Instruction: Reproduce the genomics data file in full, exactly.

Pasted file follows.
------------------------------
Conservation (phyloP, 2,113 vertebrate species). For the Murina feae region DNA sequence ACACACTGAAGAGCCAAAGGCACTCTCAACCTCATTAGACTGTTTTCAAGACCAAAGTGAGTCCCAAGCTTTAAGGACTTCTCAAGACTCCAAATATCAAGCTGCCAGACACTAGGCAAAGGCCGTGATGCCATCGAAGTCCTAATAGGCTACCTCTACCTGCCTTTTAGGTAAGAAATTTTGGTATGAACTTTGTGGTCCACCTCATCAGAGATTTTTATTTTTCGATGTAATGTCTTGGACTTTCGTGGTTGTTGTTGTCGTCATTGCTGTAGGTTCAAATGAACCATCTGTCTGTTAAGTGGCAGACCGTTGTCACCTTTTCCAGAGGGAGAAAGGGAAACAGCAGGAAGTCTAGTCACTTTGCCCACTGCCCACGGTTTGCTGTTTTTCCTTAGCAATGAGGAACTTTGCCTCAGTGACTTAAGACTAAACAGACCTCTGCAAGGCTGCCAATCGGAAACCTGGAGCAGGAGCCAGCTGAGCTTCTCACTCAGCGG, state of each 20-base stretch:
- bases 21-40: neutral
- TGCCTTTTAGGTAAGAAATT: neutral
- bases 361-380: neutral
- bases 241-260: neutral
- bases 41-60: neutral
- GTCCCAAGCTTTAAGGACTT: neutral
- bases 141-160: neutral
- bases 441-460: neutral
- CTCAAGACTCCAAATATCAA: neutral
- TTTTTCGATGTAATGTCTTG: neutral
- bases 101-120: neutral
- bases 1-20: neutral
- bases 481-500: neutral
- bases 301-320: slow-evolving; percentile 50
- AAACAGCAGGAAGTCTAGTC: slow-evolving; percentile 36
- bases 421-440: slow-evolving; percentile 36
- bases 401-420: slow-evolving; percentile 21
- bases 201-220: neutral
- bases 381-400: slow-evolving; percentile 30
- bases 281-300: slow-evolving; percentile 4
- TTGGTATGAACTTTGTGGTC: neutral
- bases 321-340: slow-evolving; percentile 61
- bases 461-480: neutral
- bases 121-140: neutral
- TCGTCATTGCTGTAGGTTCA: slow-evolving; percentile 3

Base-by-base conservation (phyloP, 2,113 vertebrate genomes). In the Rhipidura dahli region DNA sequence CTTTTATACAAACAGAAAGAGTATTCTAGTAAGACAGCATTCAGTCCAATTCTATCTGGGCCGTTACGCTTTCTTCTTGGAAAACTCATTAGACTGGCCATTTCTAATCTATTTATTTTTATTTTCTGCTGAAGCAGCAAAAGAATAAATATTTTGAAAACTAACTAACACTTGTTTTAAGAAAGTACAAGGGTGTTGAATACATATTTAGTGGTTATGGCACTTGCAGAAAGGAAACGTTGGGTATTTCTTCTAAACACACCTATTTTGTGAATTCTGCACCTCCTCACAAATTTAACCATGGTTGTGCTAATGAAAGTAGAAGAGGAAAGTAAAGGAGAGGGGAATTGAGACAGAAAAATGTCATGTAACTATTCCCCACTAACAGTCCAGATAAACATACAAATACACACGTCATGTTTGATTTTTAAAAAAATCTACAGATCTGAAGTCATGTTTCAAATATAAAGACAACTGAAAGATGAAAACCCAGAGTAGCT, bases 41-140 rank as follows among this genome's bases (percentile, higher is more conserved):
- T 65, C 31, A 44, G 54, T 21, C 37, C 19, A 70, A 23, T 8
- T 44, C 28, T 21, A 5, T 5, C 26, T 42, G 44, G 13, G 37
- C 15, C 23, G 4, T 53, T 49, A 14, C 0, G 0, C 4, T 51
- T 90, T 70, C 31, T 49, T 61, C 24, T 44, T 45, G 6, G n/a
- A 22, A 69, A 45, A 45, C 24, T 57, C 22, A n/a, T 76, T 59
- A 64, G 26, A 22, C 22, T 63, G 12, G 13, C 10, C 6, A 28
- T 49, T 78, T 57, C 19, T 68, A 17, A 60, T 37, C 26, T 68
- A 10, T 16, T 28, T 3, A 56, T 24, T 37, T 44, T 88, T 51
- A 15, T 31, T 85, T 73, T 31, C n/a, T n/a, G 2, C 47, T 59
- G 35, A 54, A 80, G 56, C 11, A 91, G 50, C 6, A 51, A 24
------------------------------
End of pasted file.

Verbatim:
Conservation (phyloP, 2,113 vertebrate species). For the Murina feae region DNA sequence ACACACTGAAGAGCCAAAGGCACTCTCAACCTCATTAGACTGTTTTCAAGACCAAAGTGAGTCCCAAGCTTTAAGGACTTCTCAAGACTCCAAATATCAAGCTGCCAGACACTAGGCAAAGGCCGTGATGCCATCGAAGTCCTAATAGGCTACCTCTACCTGCCTTTTAGGTAAGAAATTTTGGTATGAACTTTGTGGTCCACCTCATCAGAGATTTTTATTTTTCGATGTAATGTCTTGGACTTTCGTGGTTGTTGTTGTCGTCATTGCTGTAGGTTCAAATGAACCATCTGTCTGTTAAGTGGCAGACCGTTGTCACCTTTTCCAGAGGGAGAAAGGGAAACAGCAGGAAGTCTAGTCACTTTGCCCACTGCCCACGGTTTGCTGTTTTTCCTTAGCAATGAGGAACTTTGCCTCAGTGACTTAAGACTAAACAGACCTCTGCAAGGCTGCCAATCGGAAACCTGGAGCAGGAGCCAGCTGAGCTTCTCACTCAGCGG, state of each 20-base stretch:
- bases 21-40: neutral
- TGCCTTTTAGGTAAGAAATT: neutral
- bases 361-380: neutral
- bases 241-260: neutral
- bases 41-60: neutral
- GTCCCAAGCTTTAAGGACTT: neutral
- bases 141-160: neutral
- bases 441-460: neutral
- CTCAAGACTCCAAATATCAA: neutral
- TTTTTCGATGTAATGTCTTG: neutral
- bases 101-120: neutral
- bases 1-20: neutral
- bases 481-500: neutral
- bases 301-320: slow-evolving; percentile 50
- AAACAGCAGGAAGTCTAGTC: slow-evolving; percentile 36
- bases 421-440: slow-evolving; percentile 36
- bases 401-420: slow-evolving; percentile 21
- bases 201-220: neutral
- bases 381-400: slow-evolving; percentile 30
- bases 281-300: slow-evolving; percentile 4
- TTGGTATGAACTTTGTGGTC: neutral
- bases 321-340: slow-evolving; percentile 61
- bases 461-480: neutral
- bases 121-140: neutral
- TCGTCATTGCTGTAGGTTCA: slow-evolving; percentile 3

Base-by-base conservation (phyloP, 2,113 vertebrate genomes). In the Rhipidura dahli region DNA sequence CTTTTATACAAACAGAAAGAGTATTCTAGTAAGACAGCATTCAGTCCAATTCTATCTGGGCCGTTACGCTTTCTTCTTGGAAAACTCATTAGACTGGCCATTTCTAATCTATTTATTTTTATTTTCTGCTGAAGCAGCAAAAGAATAAATATTTTGAAAACTAACTAACACTTGTTTTAAGAAAGTACAAGGGTGTTGAATACATATTTAGTGGTTATGGCACTTGCAGAAAGGAAACGTTGGGTATTTCTTCTAAACACACCTATTTTGTGAATTCTGCACCTCCTCACAAATTTAACCATGGTTGTGCTAATGAAAGTAGAAGAGGAAAGTAAAGGAGAGGGGAATTGAGACAGAAAAATGTCATGTAACTATTCCCCACTAACAGTCCAGATAAACATACAAATACACACGTCATGTTTGATTTTTAAAAAAATCTACAGATCTGAAGTCATGTTTCAAATATAAAGACAACTGAAAGATGAAAACCCAGAGTAGCT, bases 41-140 rank as follows among this genome's bases (percentile, higher is more conserved):
- T 65, C 31, A 44, G 54, T 21, C 37, C 19, A 70, A 23, T 8
- T 44, C 28, T 21, A 5, T 5, C 26, T 42, G 44, G 13, G 37
- C 15, C 23, G 4, T 53, T 49, A 14, C 0, G 0, C 4, T 51
- T 90, T 70, C 31, T 49, T 61, C 24, T 44, T 45, G 6, G n/a
- A 22, A 69, A 45, A 45, C 24, T 57, C 22, A n/a, T 76, T 59
- A 64, G 26, A 22, C 22, T 63, G 12, G 13, C 10, C 6, A 28
- T 49, T 78, T 57, C 19, T 68, A 17, A 60, T 37, C 26, T 68
- A 10, T 16, T 28, T 3, A 56, T 24, T 37, T 44, T 88, T 51
- A 15, T 31, T 85, T 73, T 31, C n/a, T n/a, G 2, C 47, T 59
- G 35, A 54, A 80, G 56, C 11, A 91, G 50, C 6, A 51, A 24